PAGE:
Does GroupOn Work For Beauty Salons?


If you don’t know GroupOn, it’s a website that offers great discounts for it’s users. If you are a member you can make great savings – up to 90% –  at local restaurants, salons, cinemas, hotels, etc. It’s a brilliant idea and it’s a company growing very, very quickly.

As a beauty salon, you could have the ideal offering that fits into GroupOn, you just need to make sure you can afford to make the offer.

Create New Clients

For the suppliers of the offers, the idea is that if you create a great offer and GroupOn put you in front of potentially thousands of local people that fit the profile of your business. It’s then down to you to create the loyalty and either up-sell to them when they are there, or turn them into a regular customer.

Loss Leader

That said, you are effectively creating a loss leader in a similar way to the supermarkets. But… it could be one hell of a loss.

For instance, if you offer a £20 treatment, the average sort of offer seems to be 70% off. So already you are down to a £6 sale (70% of £20). You then share that money with GroupOn – after all they have done the sale.

So, your £20 treatment is now worth just £3 to you – £2.50 if you are VAT registered.

Granted, that £3 sale could generate a loyal client but I have two personal worries, and both stem from experience of running the beauty salons and trying various offers:


Firstly, I would wonder if someone who is looking for 70% off bargains is someone who would then go on to be a full paying regular client. I would also question how loyal that person would ever really be to my salon if they love a great offer.

It also creates an expectation with bargain hunters.

In one of our salons about three years ago, our sales weren’t great so we started doing some great monthly offers. They were popular but our cash flow reduced because of the decrease in revenue. I also heard people actually shying away from buying treatments or courses because they would ‘wait until they are on offer again’.

Cash Flow

Secondly (and this was the main stumbling block for me as our salon is quite busy at the moment). If we started earning just £3 from a 45 minute treatment we would be seriously jeopardising our cash flow and client loyalty.

If just 100 people took us up, we could be losing £1,700 in lost sales. Meanwhile my costs of paying staff and running the salon would be the same.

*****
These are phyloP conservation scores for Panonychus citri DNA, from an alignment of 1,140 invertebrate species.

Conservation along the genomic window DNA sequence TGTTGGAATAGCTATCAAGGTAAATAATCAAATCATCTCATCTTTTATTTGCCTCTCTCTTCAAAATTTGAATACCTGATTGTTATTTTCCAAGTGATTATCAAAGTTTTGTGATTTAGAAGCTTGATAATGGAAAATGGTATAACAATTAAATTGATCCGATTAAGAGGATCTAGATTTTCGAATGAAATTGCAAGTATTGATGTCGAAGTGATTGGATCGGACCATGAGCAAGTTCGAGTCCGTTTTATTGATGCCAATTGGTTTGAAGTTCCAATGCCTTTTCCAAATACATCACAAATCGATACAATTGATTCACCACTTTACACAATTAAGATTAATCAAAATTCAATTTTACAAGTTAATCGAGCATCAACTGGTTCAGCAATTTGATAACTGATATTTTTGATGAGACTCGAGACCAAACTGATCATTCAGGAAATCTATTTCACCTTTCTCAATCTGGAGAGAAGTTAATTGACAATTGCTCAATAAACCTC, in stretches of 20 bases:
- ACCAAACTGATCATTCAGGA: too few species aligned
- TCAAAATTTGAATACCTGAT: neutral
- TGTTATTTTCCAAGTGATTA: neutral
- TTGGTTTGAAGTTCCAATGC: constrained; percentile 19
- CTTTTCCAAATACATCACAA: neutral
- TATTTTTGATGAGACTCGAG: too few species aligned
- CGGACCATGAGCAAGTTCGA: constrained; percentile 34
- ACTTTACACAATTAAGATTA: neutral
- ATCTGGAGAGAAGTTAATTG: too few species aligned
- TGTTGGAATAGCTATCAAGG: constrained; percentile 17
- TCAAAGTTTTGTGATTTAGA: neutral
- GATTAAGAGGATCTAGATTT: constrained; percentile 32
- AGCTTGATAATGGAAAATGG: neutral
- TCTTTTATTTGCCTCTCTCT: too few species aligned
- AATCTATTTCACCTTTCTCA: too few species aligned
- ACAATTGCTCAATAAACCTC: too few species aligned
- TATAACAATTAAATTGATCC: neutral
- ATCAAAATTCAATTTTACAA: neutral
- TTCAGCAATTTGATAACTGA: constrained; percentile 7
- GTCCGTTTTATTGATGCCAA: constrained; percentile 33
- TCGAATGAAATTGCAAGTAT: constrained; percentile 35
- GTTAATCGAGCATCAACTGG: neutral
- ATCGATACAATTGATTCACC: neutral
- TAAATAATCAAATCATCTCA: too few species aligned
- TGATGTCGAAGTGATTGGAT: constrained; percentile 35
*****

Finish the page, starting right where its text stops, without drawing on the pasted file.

We’d also potentially be turning down our regular clients who are already loyal.


I think GroupOn is a great idea and I think it fits some business models perfectly. But, it’s worth deciding if it fits your beauty salon business.

In a beauty salon, where every therapist has to earn their money, can you afford to be paying your therapists what you pay them + the overheads of your business, and take around £4 per hour in sales?


About Author

Working in Hampshire (UK), I have a beauty business with four salons. I'm the guy that sits in the office doing marketing and numbers. My experiences are based on these skills.


  1. I totally agree with this article above. Groupon came to see us and wanted us to do a £60 colour treatment for £25, they keep £12.50 and since we are VAT registered we get about £11. Now that client will be in that chair for up to 3 hours and the product cost (the colour) will be about £10 so you can see how much money we would lose. We could just about swallow that if say 50% off those customers came back to us a few times paying full price but I truly believe you would keep less than 5% – if that!! Groupon sold it to us that you have to generate extra sales when they are in the salon but as a company we do not pressure sell. We then negotiated a different deal where we just did a cut and finish which usually would be £25 for £10. Groupon initially agreed to this but then never contacted us again presumably due to the fact that they wouldn’t make enough money out of it.

    Anyway, this prompted me to do our own Groupon style campaigns. Have a look for some ideas :

    We would be happy to expand this out to other salons eventually letting them set a reasonable price though rather than demanding you give at least 60% off.

  2. I agree completely. Offering these kind of deals would be huge losses for the average small business and would offer no guarantee of ongoing/repeat business or options to cross sell. I certainly wouldn’t be looking to do Groupon deals with my window cleaning business for the same reasons as your beauty businesses. Also, if I look at the deals I’ve bought (like iPhone covers; City Bus Tours; and afternoon tea deals) there’s been nothing extra in it for the providers, but they’re the type of deals that rely on VOLUME of deals to generate profit. Huge difference.

  3. We have solved this problem.
    When a salon runs a coupon deal with us it makes the coupon only redeemable by booking online. The salon can control what slots are available and so can spread the load.

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